Attorney at Law
FOR LAWYERS

What is deportability? 

Deportability refers to the legal status of a foreign national being subject to removal from the United States (note that the term "removal" has replaced "deportation" in much of the official U.S. immigration law terminology, and those terms are used interchangeably in this post). 

Key Takeaways 

  • Deportability can arise from various scenarios, such as a foreign national on a student visa dropping their studies, a green card holder committing an aggravated felony, or a foreign national working without authorization.
  • Individuals facing deportation have rights, including having a hearing before an immigration judge, legal representation, and the right to appeal.
  • Opting for voluntary departure can prevent the ten-year re-entry ban associated with official removal proceedings.

Deportability vs inadmissibility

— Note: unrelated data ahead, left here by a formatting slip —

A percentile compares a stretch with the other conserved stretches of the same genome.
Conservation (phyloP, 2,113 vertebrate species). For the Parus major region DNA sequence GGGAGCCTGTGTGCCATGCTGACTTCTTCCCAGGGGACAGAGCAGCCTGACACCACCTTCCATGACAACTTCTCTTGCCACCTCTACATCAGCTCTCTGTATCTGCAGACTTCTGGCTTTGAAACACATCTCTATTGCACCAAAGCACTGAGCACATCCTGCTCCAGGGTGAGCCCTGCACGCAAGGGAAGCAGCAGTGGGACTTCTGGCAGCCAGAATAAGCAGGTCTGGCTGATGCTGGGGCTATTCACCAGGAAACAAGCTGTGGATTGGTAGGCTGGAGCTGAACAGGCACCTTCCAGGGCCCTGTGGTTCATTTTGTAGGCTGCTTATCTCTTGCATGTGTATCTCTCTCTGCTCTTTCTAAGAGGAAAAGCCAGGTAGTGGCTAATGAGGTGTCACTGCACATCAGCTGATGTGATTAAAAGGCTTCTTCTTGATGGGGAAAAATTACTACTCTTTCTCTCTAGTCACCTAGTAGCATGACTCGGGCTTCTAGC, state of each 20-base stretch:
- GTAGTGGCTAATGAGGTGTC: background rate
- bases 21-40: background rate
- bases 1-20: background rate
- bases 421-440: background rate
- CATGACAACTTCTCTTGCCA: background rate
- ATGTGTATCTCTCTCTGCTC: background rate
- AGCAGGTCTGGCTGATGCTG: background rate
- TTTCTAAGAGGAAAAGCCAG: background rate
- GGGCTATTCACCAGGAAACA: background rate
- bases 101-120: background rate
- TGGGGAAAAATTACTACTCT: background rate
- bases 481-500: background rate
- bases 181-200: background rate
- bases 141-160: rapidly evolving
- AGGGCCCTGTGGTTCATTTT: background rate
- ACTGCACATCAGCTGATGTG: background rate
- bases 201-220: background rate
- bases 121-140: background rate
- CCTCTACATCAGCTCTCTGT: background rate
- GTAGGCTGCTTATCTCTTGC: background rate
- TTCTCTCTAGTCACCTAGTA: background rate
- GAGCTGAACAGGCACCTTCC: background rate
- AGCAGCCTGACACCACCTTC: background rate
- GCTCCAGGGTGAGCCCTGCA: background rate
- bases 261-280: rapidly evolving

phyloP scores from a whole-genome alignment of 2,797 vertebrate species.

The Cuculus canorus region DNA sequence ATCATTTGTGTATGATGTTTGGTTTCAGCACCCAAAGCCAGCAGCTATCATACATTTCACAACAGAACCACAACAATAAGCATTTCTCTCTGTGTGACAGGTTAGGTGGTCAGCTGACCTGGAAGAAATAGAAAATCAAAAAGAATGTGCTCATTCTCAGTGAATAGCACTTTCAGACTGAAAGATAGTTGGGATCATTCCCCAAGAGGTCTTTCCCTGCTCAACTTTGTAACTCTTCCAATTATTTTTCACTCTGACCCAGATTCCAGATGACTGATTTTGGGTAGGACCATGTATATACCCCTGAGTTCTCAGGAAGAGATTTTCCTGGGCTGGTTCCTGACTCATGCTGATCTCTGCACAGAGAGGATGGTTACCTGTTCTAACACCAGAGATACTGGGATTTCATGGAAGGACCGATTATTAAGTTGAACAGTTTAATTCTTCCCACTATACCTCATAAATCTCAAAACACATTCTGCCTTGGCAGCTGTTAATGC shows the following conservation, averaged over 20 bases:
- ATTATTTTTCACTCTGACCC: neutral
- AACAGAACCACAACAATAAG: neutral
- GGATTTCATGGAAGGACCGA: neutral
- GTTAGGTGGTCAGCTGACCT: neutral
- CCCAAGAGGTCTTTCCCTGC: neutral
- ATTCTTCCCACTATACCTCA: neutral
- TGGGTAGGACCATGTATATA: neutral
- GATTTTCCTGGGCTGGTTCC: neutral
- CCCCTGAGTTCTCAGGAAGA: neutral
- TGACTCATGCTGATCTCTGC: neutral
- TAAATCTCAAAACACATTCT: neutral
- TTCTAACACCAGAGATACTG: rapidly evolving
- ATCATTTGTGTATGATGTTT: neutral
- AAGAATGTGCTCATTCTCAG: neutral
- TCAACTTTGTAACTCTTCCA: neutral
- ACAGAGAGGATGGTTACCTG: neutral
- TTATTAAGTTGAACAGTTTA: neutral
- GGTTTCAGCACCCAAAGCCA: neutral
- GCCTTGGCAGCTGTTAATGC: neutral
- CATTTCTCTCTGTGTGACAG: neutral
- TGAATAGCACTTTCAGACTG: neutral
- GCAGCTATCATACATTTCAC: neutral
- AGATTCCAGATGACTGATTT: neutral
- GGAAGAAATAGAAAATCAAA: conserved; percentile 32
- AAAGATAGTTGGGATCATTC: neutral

While inadmissibility and deportability are similar to the extent that they both deal with an individual's eligibility to enter or remain in the U.S., they differ in the stages and circumstances of enforcement. Whereas inadmissibility typically applies to individuals seeking entry into the U.S. (either as visitors or immigrants) and is determined at ports of entry, deportability concerns individuals already in the U.S. who may be subject to removal due to specific violations or changes in their immigration status. 

Grounds for Deportability 

The grounds for deportability encompass a wide variety of circumstances and conduct, including: 

  • Noncompliance with Visa Conditions: For example, a foreign national enters the U.S. legally on a student visa but becomes deportable after dropping out of their educational program.
  • Criminal Convictions: For example, a lawful permanent resident (i.e., a green card holder) commits an aggravated felony, which is a removable criminal offense.
  • Unauthorized Employment: For example, a foreign national arriving in the U.S. on a visa not related to employment starts working illegally without obtaining the necessary work authorization.